Rule 40 – which PRs may be familiar with from previous Games – means athletes and brands can get in trouble for using words such as "victory", "medal", "challenge", "performance", "effort" and "2016", depending on the context, from 27 July until midnight on 24 August.
This is done to prevent so-called ambush marketing and originally came about "to preserve the unique nature of the Olympic Games by preventing over-commercialisation", as well as protecting the official sponsors, which shell out millions for exclusive marketing rights.
It also means that firms such as kit suppliers may not be allowed to retweet athletes' posts, or pass on messages of good luck for the Games.
For Rio, the International Olympic Committee has relaxed the guidelines somewhat to allow "non-Olympic advertising" and athletes were permitted to post on social media about their non-official sponsors, as long as they steered clear of using any Olympic properties or references.
Applications to advertise during the blackout period have to be submitted months before Olympic teams are chosen and for Rio, there was a requirement to begin running the approved ads by 27 March 2016.
However, the rules are still complex, and the relaxations will will be monitored closely by the official sponsors for any possible infractions.
Under Armour, which has American swimmer Michael Phelps and Andy Murray on its books, among others, is not one of the official sponsors, but has various activity renting a series of outdoor gyms on a 50-mile stretch of beach in Rio to set up marketing outposts and allow fans to take part in daily workouts.
John Lewicki, who oversees global Olympic sponsorship deals for McDonald’s, told Reuters he would be using these Games to assess the value of future deals. "I wouldn’t necessarily say we’re all happy about it," he said. "If we find Rule 40 impacts the value of our sponsorship, we could always go back and renegotiate for the future."
It will give the official brands cause for concern, particularly if agencies continue to get more creative with how they use their big-name clients. A few years back, Good Relations managed to cook up an alternative way for Subway to use 2012 Olympic silver medallist Louis Smith. The gymnast, along with several other athletes including boxer Anthony Ogogo, rugby player Tommy Bowe and pole-vaulter Holly Bleasdale, took part in a campaign describing what made up their favourite sandwich – their 'Personal Best'.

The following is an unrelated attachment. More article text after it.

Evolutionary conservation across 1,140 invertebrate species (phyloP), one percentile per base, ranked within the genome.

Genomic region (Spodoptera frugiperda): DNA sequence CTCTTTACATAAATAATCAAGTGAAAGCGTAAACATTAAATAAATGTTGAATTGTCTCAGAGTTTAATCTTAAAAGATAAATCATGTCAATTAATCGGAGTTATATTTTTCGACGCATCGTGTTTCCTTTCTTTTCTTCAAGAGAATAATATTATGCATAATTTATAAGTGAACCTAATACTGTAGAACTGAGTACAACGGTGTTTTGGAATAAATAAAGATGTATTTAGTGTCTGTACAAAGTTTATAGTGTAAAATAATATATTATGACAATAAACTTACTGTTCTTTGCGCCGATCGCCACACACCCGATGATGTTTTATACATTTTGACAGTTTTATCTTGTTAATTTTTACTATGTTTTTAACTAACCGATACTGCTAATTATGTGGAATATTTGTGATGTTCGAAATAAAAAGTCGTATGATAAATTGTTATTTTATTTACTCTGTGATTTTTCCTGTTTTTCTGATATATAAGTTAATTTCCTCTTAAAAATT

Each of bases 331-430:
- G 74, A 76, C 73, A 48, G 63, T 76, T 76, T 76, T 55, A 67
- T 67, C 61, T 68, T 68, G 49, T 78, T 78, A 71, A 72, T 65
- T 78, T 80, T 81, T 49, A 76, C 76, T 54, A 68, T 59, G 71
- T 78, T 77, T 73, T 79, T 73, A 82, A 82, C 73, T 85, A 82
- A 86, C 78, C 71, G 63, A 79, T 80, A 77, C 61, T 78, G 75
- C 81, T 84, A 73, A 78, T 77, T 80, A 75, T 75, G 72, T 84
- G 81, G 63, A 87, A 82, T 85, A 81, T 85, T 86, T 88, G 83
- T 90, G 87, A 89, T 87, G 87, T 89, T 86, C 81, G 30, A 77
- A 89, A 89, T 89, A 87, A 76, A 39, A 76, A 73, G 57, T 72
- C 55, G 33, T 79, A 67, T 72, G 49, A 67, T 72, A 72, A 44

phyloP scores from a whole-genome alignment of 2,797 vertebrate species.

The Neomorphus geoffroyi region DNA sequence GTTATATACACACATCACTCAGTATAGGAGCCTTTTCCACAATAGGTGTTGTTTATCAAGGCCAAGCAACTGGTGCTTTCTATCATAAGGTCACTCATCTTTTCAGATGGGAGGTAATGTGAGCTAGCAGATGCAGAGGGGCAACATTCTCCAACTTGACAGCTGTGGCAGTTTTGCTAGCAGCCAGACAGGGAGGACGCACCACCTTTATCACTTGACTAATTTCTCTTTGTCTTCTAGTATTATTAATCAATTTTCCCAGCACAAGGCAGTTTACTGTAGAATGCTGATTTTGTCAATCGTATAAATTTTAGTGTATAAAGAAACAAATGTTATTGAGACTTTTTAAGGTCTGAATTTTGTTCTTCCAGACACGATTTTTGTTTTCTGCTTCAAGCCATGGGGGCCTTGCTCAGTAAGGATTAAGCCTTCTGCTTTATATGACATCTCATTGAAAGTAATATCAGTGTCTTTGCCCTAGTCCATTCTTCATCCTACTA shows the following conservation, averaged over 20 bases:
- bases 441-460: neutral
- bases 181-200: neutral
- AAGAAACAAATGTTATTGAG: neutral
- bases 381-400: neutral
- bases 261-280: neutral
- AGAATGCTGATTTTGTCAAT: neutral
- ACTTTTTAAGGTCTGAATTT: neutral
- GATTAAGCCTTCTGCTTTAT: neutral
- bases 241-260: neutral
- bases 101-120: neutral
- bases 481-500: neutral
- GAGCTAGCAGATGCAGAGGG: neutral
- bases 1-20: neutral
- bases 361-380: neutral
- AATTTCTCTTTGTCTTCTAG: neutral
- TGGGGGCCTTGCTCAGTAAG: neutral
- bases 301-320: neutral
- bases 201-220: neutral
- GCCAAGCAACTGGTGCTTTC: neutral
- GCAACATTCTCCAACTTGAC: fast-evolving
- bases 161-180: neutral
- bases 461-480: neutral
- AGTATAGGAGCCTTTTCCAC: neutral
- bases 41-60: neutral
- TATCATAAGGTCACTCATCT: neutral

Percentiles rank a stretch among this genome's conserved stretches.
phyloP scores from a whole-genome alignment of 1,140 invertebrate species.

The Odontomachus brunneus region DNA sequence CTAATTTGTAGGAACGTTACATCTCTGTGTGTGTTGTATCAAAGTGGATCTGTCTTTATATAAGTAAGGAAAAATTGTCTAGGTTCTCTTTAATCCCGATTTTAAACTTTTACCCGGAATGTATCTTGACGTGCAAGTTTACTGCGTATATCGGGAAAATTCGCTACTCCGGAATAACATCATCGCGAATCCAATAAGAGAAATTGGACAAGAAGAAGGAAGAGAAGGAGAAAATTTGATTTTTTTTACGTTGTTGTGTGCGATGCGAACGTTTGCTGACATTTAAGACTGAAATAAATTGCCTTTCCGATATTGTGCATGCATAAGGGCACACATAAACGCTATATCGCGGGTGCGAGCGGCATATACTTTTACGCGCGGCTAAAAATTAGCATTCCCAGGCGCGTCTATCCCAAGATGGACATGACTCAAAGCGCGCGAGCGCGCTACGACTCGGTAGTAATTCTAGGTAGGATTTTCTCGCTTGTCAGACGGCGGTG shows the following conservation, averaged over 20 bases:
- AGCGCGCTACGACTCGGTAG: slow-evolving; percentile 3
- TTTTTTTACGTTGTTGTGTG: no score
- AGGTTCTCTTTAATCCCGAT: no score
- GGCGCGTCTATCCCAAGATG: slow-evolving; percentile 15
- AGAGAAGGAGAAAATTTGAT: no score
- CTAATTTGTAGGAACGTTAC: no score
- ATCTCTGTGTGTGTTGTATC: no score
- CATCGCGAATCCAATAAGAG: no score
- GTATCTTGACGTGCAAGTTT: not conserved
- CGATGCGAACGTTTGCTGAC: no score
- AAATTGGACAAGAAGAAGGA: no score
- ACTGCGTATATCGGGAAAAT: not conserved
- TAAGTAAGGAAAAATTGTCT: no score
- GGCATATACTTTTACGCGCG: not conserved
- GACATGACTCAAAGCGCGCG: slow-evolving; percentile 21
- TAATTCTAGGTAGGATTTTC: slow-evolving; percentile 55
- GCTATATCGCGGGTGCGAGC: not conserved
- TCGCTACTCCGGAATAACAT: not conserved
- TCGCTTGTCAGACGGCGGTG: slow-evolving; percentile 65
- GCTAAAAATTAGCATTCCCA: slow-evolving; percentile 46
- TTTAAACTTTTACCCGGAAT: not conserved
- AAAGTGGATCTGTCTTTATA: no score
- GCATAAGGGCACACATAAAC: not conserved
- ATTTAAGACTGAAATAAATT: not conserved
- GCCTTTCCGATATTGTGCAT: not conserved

While Rule 40 is not new, it has been highlighted as the Olympic movement deals with the fallout from a ban on Russian athletes over doping allegations. Former British Olympic heptathlete Kelly Sotherton suggested the IOC was more concerned with punishing athletes over sponsorship infringements than doping.
And while many athletes are not subtle about plugging their sponsors, some were more vocal than usual ahead of the enforced blackout.
Some were more light-hearted about the law than others...
First rule of the Olympics: you don't talk about the Olympics. #Rule40— Brent Lakatos (@BrentLak) July 27, 2016
While Kris Mychasiw, sports agent at Sprint Management, was a little sceptical about whether the IOC would actually take action on those infringing the rule.
Rule 40 should be abolished. Let athletes make a living & be proud to provide value to sponsors & partners. #Rule40— Kris Mychasiw (@Mychasiw) July 27, 2016
For those who have paid up for a chance to be an official sponsor, plenty of time and preparation has gone into the campaigns. PRWeek spoke to big brands such as Coca-Cola and P&G to hear what they have lined up.